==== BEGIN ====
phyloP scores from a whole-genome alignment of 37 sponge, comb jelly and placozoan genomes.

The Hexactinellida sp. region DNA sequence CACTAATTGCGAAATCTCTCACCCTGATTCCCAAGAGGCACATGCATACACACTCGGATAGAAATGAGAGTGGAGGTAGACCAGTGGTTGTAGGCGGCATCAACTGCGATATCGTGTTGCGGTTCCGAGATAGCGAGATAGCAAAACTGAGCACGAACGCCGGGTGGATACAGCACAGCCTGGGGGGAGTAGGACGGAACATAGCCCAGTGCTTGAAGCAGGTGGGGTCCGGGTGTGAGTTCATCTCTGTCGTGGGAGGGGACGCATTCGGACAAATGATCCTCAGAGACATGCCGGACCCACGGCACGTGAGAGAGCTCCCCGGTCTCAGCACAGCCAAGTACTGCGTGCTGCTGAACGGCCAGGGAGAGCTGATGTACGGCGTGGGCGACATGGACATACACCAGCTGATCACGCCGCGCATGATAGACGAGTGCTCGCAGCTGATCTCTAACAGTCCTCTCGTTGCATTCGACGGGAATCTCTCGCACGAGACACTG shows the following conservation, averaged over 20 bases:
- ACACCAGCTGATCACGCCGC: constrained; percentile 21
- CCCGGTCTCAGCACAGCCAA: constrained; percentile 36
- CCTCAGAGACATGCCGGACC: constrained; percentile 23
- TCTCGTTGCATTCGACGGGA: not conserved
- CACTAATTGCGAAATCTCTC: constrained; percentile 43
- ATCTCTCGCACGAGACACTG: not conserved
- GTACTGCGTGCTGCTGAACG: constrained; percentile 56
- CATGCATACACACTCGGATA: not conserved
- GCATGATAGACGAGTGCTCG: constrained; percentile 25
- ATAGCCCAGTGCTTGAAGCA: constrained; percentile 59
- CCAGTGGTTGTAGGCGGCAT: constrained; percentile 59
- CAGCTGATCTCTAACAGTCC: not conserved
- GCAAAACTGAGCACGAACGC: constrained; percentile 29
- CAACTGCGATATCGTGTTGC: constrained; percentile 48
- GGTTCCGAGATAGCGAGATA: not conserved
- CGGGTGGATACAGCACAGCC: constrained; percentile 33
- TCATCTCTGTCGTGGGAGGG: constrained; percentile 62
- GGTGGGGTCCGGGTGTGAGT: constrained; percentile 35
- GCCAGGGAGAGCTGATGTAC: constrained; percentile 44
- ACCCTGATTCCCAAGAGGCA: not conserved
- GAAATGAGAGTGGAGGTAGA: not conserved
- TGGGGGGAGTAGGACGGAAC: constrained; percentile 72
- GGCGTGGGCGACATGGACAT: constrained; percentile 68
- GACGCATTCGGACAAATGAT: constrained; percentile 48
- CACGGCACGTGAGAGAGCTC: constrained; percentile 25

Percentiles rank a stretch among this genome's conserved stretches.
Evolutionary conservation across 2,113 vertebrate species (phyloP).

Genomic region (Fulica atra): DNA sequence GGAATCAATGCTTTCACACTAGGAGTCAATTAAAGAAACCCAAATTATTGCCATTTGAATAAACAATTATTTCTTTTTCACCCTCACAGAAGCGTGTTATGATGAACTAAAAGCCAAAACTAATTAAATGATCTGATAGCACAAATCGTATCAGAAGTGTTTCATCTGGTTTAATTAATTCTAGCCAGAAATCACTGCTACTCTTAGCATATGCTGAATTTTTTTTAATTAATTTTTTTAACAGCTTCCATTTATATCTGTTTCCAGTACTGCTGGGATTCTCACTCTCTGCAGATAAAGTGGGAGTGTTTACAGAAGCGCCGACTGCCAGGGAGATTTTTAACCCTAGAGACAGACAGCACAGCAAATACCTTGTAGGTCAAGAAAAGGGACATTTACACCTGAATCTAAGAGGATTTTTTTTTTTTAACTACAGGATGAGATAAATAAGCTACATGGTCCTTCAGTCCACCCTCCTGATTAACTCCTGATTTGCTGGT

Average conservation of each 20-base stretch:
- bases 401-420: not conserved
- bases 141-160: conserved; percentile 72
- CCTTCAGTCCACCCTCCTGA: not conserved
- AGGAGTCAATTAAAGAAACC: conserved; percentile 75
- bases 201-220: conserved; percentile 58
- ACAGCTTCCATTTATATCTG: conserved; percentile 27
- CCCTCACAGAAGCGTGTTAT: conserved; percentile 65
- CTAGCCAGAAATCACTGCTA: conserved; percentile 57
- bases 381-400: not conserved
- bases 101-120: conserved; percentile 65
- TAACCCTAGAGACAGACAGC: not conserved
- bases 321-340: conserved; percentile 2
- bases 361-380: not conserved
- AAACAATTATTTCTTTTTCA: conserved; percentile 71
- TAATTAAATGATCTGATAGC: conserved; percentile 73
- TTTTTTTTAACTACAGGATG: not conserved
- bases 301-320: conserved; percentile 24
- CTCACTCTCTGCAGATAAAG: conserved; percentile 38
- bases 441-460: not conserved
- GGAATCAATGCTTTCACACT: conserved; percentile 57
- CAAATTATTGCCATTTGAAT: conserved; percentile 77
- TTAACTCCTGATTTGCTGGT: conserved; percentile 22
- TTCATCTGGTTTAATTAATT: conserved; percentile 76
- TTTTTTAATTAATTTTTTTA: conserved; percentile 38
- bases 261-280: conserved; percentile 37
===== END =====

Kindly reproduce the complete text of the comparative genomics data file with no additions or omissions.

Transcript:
phyloP scores from a whole-genome alignment of 37 sponge, comb jelly and placozoan genomes.

The Hexactinellida sp. region DNA sequence CACTAATTGCGAAATCTCTCACCCTGATTCCCAAGAGGCACATGCATACACACTCGGATAGAAATGAGAGTGGAGGTAGACCAGTGGTTGTAGGCGGCATCAACTGCGATATCGTGTTGCGGTTCCGAGATAGCGAGATAGCAAAACTGAGCACGAACGCCGGGTGGATACAGCACAGCCTGGGGGGAGTAGGACGGAACATAGCCCAGTGCTTGAAGCAGGTGGGGTCCGGGTGTGAGTTCATCTCTGTCGTGGGAGGGGACGCATTCGGACAAATGATCCTCAGAGACATGCCGGACCCACGGCACGTGAGAGAGCTCCCCGGTCTCAGCACAGCCAAGTACTGCGTGCTGCTGAACGGCCAGGGAGAGCTGATGTACGGCGTGGGCGACATGGACATACACCAGCTGATCACGCCGCGCATGATAGACGAGTGCTCGCAGCTGATCTCTAACAGTCCTCTCGTTGCATTCGACGGGAATCTCTCGCACGAGACACTG shows the following conservation, averaged over 20 bases:
- ACACCAGCTGATCACGCCGC: constrained; percentile 21
- CCCGGTCTCAGCACAGCCAA: constrained; percentile 36
- CCTCAGAGACATGCCGGACC: constrained; percentile 23
- TCTCGTTGCATTCGACGGGA: not conserved
- CACTAATTGCGAAATCTCTC: constrained; percentile 43
- ATCTCTCGCACGAGACACTG: not conserved
- GTACTGCGTGCTGCTGAACG: constrained; percentile 56
- CATGCATACACACTCGGATA: not conserved
- GCATGATAGACGAGTGCTCG: constrained; percentile 25
- ATAGCCCAGTGCTTGAAGCA: constrained; percentile 59
- CCAGTGGTTGTAGGCGGCAT: constrained; percentile 59
- CAGCTGATCTCTAACAGTCC: not conserved
- GCAAAACTGAGCACGAACGC: constrained; percentile 29
- CAACTGCGATATCGTGTTGC: constrained; percentile 48
- GGTTCCGAGATAGCGAGATA: not conserved
- CGGGTGGATACAGCACAGCC: constrained; percentile 33
- TCATCTCTGTCGTGGGAGGG: constrained; percentile 62
- GGTGGGGTCCGGGTGTGAGT: constrained; percentile 35
- GCCAGGGAGAGCTGATGTAC: constrained; percentile 44
- ACCCTGATTCCCAAGAGGCA: not conserved
- GAAATGAGAGTGGAGGTAGA: not conserved
- TGGGGGGAGTAGGACGGAAC: constrained; percentile 72
- GGCGTGGGCGACATGGACAT: constrained; percentile 68
- GACGCATTCGGACAAATGAT: constrained; percentile 48
- CACGGCACGTGAGAGAGCTC: constrained; percentile 25

Percentiles rank a stretch among this genome's conserved stretches.
Evolutionary conservation across 2,113 vertebrate species (phyloP).

Genomic region (Fulica atra): DNA sequence GGAATCAATGCTTTCACACTAGGAGTCAATTAAAGAAACCCAAATTATTGCCATTTGAATAAACAATTATTTCTTTTTCACCCTCACAGAAGCGTGTTATGATGAACTAAAAGCCAAAACTAATTAAATGATCTGATAGCACAAATCGTATCAGAAGTGTTTCATCTGGTTTAATTAATTCTAGCCAGAAATCACTGCTACTCTTAGCATATGCTGAATTTTTTTTAATTAATTTTTTTAACAGCTTCCATTTATATCTGTTTCCAGTACTGCTGGGATTCTCACTCTCTGCAGATAAAGTGGGAGTGTTTACAGAAGCGCCGACTGCCAGGGAGATTTTTAACCCTAGAGACAGACAGCACAGCAAATACCTTGTAGGTCAAGAAAAGGGACATTTACACCTGAATCTAAGAGGATTTTTTTTTTTTAACTACAGGATGAGATAAATAAGCTACATGGTCCTTCAGTCCACCCTCCTGATTAACTCCTGATTTGCTGGT

Average conservation of each 20-base stretch:
- bases 401-420: not conserved
- bases 141-160: conserved; percentile 72
- CCTTCAGTCCACCCTCCTGA: not conserved
- AGGAGTCAATTAAAGAAACC: conserved; percentile 75
- bases 201-220: conserved; percentile 58
- ACAGCTTCCATTTATATCTG: conserved; percentile 27
- CCCTCACAGAAGCGTGTTAT: conserved; percentile 65
- CTAGCCAGAAATCACTGCTA: conserved; percentile 57
- bases 381-400: not conserved
- bases 101-120: conserved; percentile 65
- TAACCCTAGAGACAGACAGC: not conserved
- bases 321-340: conserved; percentile 2
- bases 361-380: not conserved
- AAACAATTATTTCTTTTTCA: conserved; percentile 71
- TAATTAAATGATCTGATAGC: conserved; percentile 73
- TTTTTTTTAACTACAGGATG: not conserved
- bases 301-320: conserved; percentile 24
- CTCACTCTCTGCAGATAAAG: conserved; percentile 38
- bases 441-460: not conserved
- GGAATCAATGCTTTCACACT: conserved; percentile 57
- CAAATTATTGCCATTTGAAT: conserved; percentile 77
- TTAACTCCTGATTTGCTGGT: conserved; percentile 22
- TTCATCTGGTTTAATTAATT: conserved; percentile 76
- TTTTTTAATTAATTTTTTTA: conserved; percentile 38
- bases 261-280: conserved; percentile 37